A Follower's FAQ - More Musings

29th November 2008

(Part of the Fusion set of articles - also see A follower's FAQ)

On Wednesday night, at the Thames Valley Tango practica, I picked up the following tips

Tip 1: Do not anticipate

Do not Anticipate, You are being led: Followers should wait for the lead. In not doing so, your lead will not forget you for all the wrong reasons. You may have picked up technicality very well, but this means nothing to your partner if you can't be led.

In close embrace, it is easier to know/read what's coming. The follower can get indications of steps from various parts of her lead's frame.

As a 'beginner', it was really useful practicing open embrace

Tip 2: Positioning of Follower's Left Arm

It is important as the left arm is used to receive body signals from the leader.

  • Ensure your left hand is on your leader's outer upper arm.
  • For a better "connection" the inner side of the follower's forearm ought to be in full contact with her leader's upper arm.
  • According to most leaders, a firm grip, as opposed to a feeble one is desirable. The leader responds better. It's also an indication that you're comfortable to dance with him.

Tip 3: Collect and Transfer of Weight

Followers should "collect" their feet. Collecting feet is bringing your feet together.

I've been taught this at every lesson attended. It is critically important as it's just another way to enable us to change our weight completely. It is most basic, but most critical skills needed to 'dance' (or walk) Tango well.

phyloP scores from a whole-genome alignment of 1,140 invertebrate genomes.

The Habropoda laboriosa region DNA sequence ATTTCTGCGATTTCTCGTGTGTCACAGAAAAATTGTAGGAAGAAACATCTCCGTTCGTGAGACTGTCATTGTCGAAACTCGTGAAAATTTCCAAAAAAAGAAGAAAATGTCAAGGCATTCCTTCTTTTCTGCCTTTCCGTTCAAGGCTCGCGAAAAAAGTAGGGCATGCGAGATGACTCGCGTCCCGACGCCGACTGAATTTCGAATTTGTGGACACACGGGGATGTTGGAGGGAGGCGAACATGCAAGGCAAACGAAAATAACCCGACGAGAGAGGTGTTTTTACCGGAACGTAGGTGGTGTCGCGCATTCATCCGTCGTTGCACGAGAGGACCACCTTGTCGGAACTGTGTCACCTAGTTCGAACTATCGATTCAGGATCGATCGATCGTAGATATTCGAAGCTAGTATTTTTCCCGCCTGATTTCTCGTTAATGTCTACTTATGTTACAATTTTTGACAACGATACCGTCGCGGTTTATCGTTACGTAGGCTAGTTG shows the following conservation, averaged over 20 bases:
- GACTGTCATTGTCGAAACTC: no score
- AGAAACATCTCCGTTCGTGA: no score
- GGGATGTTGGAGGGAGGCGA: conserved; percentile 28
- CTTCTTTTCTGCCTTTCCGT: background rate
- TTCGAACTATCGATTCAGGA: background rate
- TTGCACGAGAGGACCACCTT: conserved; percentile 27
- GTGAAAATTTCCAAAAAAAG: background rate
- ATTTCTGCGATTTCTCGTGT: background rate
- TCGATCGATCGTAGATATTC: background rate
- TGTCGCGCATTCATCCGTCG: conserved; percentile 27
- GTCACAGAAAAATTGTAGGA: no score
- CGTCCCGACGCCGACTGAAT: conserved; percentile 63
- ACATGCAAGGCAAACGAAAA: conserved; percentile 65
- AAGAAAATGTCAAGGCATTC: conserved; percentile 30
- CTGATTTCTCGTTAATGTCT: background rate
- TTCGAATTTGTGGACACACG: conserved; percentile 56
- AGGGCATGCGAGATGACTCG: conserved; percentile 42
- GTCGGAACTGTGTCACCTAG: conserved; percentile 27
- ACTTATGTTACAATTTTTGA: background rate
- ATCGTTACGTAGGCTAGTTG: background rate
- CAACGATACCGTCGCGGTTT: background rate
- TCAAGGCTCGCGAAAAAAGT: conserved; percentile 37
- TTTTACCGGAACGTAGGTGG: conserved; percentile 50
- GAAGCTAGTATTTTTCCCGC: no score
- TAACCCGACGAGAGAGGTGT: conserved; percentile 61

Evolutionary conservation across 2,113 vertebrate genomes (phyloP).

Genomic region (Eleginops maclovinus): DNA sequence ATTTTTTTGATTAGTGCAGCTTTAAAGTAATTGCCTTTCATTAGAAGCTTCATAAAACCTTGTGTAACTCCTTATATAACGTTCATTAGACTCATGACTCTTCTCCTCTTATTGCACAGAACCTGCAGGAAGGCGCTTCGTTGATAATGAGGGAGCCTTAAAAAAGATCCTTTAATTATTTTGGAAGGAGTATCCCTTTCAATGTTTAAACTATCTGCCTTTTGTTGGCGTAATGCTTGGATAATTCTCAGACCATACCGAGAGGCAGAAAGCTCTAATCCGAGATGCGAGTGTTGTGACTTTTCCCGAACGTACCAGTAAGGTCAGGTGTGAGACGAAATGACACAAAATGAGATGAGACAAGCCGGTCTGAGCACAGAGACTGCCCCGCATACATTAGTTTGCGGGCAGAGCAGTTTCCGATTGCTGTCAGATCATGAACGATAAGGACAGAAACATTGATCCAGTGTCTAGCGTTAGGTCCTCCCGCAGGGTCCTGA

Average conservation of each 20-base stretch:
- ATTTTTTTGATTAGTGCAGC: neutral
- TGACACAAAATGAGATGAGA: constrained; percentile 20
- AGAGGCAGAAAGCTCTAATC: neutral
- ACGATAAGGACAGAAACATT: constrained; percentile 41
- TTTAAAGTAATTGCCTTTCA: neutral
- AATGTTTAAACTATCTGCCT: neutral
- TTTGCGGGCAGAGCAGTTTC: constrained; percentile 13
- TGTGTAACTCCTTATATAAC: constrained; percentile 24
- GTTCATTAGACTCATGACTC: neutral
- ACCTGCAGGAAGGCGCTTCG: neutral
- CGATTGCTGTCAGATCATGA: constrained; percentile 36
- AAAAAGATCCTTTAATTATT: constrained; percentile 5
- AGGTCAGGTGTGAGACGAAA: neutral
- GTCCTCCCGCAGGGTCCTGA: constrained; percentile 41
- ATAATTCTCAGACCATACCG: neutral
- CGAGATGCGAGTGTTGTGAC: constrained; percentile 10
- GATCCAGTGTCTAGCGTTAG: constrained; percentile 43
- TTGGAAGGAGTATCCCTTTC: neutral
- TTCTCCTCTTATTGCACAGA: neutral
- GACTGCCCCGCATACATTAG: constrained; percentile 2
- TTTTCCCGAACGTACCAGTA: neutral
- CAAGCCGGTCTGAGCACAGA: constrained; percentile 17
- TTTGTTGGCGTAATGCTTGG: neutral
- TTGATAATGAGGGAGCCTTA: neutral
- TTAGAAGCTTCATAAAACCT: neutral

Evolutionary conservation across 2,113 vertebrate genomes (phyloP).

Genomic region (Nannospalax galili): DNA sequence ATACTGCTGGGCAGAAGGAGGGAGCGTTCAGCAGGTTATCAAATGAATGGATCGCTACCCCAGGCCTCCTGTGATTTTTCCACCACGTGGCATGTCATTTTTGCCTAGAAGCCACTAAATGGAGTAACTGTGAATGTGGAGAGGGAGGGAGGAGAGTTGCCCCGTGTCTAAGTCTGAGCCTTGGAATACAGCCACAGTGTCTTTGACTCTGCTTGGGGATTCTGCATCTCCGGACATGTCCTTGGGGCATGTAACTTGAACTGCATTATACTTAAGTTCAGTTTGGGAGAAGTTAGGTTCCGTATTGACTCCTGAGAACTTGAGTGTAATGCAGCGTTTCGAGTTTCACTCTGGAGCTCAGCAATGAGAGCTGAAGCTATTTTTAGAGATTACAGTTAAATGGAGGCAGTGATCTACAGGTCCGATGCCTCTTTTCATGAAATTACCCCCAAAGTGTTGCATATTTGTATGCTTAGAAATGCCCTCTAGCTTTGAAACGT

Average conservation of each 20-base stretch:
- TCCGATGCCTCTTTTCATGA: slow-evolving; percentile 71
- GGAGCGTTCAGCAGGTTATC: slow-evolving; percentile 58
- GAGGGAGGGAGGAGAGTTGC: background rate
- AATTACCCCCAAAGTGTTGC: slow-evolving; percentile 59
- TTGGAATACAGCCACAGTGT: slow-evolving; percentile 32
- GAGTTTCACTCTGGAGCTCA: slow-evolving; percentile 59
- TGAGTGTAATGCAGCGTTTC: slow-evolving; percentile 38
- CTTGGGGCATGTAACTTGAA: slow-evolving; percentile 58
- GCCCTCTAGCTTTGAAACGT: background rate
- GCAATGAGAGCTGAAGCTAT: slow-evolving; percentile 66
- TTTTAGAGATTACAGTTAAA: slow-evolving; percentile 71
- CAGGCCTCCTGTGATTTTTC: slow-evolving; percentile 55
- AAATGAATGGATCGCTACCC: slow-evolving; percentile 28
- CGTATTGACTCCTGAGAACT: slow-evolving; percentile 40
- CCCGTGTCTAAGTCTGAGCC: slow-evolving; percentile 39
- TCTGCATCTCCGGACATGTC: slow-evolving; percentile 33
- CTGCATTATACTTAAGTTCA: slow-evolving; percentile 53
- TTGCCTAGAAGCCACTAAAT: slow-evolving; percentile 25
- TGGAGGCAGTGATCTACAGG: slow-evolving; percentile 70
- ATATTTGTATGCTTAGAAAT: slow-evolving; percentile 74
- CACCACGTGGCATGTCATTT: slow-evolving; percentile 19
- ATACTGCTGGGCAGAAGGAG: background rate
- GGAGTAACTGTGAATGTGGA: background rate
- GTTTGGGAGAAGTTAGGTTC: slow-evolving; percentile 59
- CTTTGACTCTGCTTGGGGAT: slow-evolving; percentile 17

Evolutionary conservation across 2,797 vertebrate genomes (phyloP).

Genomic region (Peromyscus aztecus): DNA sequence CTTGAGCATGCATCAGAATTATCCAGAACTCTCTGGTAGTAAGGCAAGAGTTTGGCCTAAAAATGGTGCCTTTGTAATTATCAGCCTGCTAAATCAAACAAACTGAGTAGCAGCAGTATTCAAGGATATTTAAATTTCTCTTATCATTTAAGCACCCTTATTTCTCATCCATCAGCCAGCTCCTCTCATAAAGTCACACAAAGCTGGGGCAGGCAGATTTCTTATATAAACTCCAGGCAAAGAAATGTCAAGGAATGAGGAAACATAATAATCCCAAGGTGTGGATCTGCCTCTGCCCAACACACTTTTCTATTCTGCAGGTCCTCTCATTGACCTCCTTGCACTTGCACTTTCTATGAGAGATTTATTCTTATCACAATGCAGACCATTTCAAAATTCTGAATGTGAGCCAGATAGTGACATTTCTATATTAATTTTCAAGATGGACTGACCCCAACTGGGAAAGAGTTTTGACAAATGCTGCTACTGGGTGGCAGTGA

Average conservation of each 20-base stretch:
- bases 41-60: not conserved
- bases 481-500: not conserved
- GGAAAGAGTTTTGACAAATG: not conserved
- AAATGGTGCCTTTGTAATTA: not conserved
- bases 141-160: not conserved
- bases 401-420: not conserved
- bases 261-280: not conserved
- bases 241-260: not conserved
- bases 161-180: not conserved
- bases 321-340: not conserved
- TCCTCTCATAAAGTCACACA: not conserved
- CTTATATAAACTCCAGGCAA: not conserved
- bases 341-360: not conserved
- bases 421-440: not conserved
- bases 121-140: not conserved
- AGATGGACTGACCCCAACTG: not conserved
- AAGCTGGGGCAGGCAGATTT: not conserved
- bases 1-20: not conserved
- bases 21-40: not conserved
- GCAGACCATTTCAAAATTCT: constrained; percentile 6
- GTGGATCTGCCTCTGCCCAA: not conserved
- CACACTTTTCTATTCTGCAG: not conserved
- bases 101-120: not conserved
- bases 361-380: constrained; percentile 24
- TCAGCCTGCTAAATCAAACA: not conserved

Collecting feet is the "end" (or completes) to the step. I tend to "collect" before I transfer my weight. So what I focused on last night: "collect" and then change weight, however, for some moves e.g. ochos, and dancing to a Milonga, the skill of just collecting without actual transfer of weight is present.

I remember, in the beginning, there was little difference when asked to collect and transfer weight. I was tempted to "jump" slightly. Don't! An important point to note is that when in dance, one foot will generally bear most of the weight, at all times. So there will always be one foot firmly on the floor, unless of course you've been led into a 'lift'.

There are lots of ways to remember to "collect". Watching other followers dance, it does look elegant, if the follower brings her knees-in together (side by side or thereabout)

What struck me is that, although we 'collect' before the transfer of weight is done, I tend to think "Transfer weight" first, and then the "Collect" will happen.

Learning to transfer weight will help you build your balance. This improves your technicality overall and you can add poise to your steps.

As demonstrated by Jenny Sayer in week 7 of Amir's Tango course, there are a couple of ways of achieving this:

  • When doing ocho's, wrap your non-bearing weight foot behind the ankle of your weight bearing foot
  • Point your toes and tap behind your weight-bearing foot before completely the step.

Dos and Don'ts

Do Don't
Wait to be led Anticipate
Hold your partner firmly use feather-weight hold's - if you are uncomfortable with your partner, better not to dance at all. (remember, body language is powerful and your partner generally interprets a feeble hold as un-willingness on your part)
Complete the step - and Collect! Feel rushed - a good lead will wait for you to collect
Change weight when led - it marks the end of the step or the beginning of the next (whichever way you want to look at it) Change weight if it is not led e.g. moving from back ocho's to front ocho's.
Keep at least one foot on the floor when changing weight Jump!

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 - Betty Smith, 29th November 2008